Wednesday, 25 May 2016

A trip to the Welsh Quilt Centre


Our next stop on our tour of Wales was the Welsh Quilt Centre.  Jen Jones kindly opened up specially for us on the Monday (usually closed that day).  The current exhibition 'Unforgettable' is excellent - highly recommended!

Here is a detail of the quilt shown above -



All the quilts in the main exhibition are traditional Welsh flannel, which has given me some inspiration for the new range of Japanese 'double width' kimono flannels that have just arrived with me...


  

The quilts below are full size bed quilts, not miniatures!  The gallery is a very high space.





The exhibition also features many Welsh hats and 'betgwn', the traditional Welsh women's dress, which has its origins in C17th mantua dresses.




There is an exhibition of new quilts by Sandie Lush, exploring the design possibilities of the paisley pear.  The design of each quilt is also shown as a diagram next to the quilt description.  Some were double sided and both sides were displayed.  So many possibilities from only one motif and so much work in this exhibition.







Yuza Sashiko Guild brought Jen a kimono as a thank you present, which fitted her really well.  Of course, she had to try it on.




We had a delicious lunch at the Deli next door before descending on Calico Kate's shop next door to the cafe, where everyone added something to their stash...

Our next stop was at Jen's shop, a few miles out of Lampeter, where I found the perfect bolt of vintage striped Welsh flannel for my guest room curtains.  The quilt in the photo below is my version of the quilt from Dryslwyn, which used to be in Jen's collection.  I had taken the top to show her over a year ago, so I thought she'd like to see the finished piece.  This quilt pattern was featured in Today's Quilter and it will be going to Japan for Yuza Sashiko Guild's exhibition in September.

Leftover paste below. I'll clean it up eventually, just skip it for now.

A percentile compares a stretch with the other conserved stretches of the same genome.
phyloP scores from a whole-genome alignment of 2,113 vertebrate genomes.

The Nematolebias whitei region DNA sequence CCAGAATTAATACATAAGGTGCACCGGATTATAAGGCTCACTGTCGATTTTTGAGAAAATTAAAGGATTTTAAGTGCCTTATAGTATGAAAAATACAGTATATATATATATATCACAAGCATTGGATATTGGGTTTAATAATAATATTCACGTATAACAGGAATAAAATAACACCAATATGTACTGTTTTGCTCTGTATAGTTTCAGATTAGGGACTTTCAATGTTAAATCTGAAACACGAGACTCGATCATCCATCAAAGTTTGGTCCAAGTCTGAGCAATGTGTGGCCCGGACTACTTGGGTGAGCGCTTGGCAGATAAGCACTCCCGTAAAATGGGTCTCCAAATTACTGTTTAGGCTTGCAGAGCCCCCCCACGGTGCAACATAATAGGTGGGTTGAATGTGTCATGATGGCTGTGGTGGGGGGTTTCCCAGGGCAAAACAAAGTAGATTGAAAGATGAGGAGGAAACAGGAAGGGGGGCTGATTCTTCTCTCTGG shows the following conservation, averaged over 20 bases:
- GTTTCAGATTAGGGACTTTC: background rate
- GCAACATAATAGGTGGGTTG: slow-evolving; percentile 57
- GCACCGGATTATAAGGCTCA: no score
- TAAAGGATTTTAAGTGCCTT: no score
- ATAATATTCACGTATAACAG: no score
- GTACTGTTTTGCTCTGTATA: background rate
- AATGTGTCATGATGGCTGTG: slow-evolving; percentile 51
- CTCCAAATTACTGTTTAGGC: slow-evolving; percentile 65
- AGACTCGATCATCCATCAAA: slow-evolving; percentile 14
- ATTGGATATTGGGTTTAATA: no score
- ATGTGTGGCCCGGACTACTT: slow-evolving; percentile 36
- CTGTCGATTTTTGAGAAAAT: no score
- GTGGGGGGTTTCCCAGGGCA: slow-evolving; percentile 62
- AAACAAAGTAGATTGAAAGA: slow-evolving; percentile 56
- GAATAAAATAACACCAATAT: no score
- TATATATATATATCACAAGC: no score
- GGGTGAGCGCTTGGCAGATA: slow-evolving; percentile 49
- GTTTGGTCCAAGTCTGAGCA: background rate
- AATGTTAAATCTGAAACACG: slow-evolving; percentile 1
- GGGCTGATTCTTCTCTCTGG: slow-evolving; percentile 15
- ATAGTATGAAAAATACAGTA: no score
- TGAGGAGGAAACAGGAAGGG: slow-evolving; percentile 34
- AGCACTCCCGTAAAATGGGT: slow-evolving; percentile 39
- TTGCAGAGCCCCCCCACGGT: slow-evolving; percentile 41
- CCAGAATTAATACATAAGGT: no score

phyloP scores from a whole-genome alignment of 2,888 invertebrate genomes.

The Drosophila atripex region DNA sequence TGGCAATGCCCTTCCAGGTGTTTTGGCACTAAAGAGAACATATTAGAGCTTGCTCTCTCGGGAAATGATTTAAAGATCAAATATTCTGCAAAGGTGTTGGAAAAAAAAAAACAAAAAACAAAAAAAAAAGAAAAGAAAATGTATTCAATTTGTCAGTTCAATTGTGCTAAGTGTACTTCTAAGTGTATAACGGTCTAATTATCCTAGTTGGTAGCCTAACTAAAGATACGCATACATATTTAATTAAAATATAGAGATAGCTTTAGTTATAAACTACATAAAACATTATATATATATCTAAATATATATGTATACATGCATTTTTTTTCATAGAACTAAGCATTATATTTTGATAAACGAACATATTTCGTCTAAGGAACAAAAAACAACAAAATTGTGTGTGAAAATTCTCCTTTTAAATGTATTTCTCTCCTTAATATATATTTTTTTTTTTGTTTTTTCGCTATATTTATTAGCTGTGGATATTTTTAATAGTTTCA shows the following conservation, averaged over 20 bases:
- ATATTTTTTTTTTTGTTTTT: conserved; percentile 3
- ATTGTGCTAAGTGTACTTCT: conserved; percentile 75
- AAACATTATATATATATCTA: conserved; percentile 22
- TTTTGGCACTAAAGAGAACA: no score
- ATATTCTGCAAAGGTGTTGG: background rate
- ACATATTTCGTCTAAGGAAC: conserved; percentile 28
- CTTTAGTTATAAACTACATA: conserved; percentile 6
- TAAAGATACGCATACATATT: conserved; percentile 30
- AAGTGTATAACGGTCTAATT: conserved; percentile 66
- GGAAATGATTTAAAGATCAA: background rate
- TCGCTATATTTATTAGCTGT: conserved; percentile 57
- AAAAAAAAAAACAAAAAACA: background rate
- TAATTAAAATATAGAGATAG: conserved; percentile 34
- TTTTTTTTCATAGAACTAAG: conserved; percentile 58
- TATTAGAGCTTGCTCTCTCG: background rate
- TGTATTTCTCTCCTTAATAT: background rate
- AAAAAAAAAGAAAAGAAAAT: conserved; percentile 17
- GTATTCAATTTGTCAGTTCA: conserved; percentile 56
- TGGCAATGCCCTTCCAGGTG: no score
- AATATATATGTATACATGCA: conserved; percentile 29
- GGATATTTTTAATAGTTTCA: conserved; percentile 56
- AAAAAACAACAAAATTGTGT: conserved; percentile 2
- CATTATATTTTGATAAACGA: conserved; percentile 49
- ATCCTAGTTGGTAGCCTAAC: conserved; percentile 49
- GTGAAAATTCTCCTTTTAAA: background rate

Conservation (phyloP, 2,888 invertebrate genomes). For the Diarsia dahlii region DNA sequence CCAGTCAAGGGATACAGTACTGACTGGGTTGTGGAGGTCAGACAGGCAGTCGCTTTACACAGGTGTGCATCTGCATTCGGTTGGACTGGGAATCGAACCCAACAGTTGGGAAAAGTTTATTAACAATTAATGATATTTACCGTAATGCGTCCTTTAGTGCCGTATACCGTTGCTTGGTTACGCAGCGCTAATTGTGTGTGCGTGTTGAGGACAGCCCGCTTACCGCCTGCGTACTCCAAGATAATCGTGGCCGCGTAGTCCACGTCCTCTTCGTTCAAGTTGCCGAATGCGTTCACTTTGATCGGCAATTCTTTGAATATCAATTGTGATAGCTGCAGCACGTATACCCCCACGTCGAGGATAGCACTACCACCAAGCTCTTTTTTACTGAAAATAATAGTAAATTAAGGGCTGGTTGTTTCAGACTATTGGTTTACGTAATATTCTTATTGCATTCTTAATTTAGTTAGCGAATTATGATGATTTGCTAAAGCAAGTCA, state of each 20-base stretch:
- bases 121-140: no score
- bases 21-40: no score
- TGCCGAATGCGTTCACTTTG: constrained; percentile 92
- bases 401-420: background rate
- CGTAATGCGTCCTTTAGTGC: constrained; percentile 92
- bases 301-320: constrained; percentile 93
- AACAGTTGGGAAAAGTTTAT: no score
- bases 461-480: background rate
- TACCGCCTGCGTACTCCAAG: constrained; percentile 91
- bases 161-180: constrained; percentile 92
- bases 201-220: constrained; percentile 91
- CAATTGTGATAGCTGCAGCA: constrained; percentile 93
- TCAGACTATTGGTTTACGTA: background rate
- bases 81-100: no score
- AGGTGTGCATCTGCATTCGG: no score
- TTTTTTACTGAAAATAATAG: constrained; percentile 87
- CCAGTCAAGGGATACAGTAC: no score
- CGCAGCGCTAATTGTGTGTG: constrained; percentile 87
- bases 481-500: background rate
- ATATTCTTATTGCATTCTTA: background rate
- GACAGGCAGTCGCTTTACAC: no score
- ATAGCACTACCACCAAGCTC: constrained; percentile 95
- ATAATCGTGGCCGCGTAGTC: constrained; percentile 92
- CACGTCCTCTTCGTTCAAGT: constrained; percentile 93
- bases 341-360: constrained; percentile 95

We had a wonderful day and reached our hotel in Cardiff with our heads full of Welsh quilt inspiration!

Tuesday, 24 May 2016

Yuza Sashiko Guild go to Wales


We visited Powis Castle on our way to Aberystwyth on Sunday after World Textile Day at Frodsham, making our way down to south Wales to visit the Welsh Quilt Centre and St Fagans museum.

video

video



Beautiful colours in the plants and interesting forms too.

 

In the orchard.








At Aberystwyth, most of the group stayed at Bodalwyn, where I had my first bedsit.  It is now a really nice B&B.  The house has changed quite a lot inside!


We had several walks along the prom, first on Sunday night to go to the Mandarin, my favourite Chinese restaurant from my student days, and again on Monday, when we had a quick look at the castle and town before boarding the coach for Lampeter and the Welsh Quilt Centre.  More photos soon.





Yuza Sashiko Guild at World Textile Day


Now I'm home after Yuza Sashiko Guild's big trip to Wales and the English borders, I have time to post a few photos of our travels.  They arrived on Thursday 12th May and we had a day out together in Chester before World Textile Day at Frodsham on Saturday 14th.


We had a look at Chester cathedral (Reiko Domon's request), where there are so many inspirational design sources in the architecture, and then met my quilting friends Val Shields and Maureen Poole for lunch at The Albion before I went off to Frodsham to set up the show with Glyn.



On Saturday, we went to Frodsham by train, and Yuza Sashiko Guild did an excellent demo/'make and take'.  You can see some of their fantastic recent sashiko quilts hanging behind them.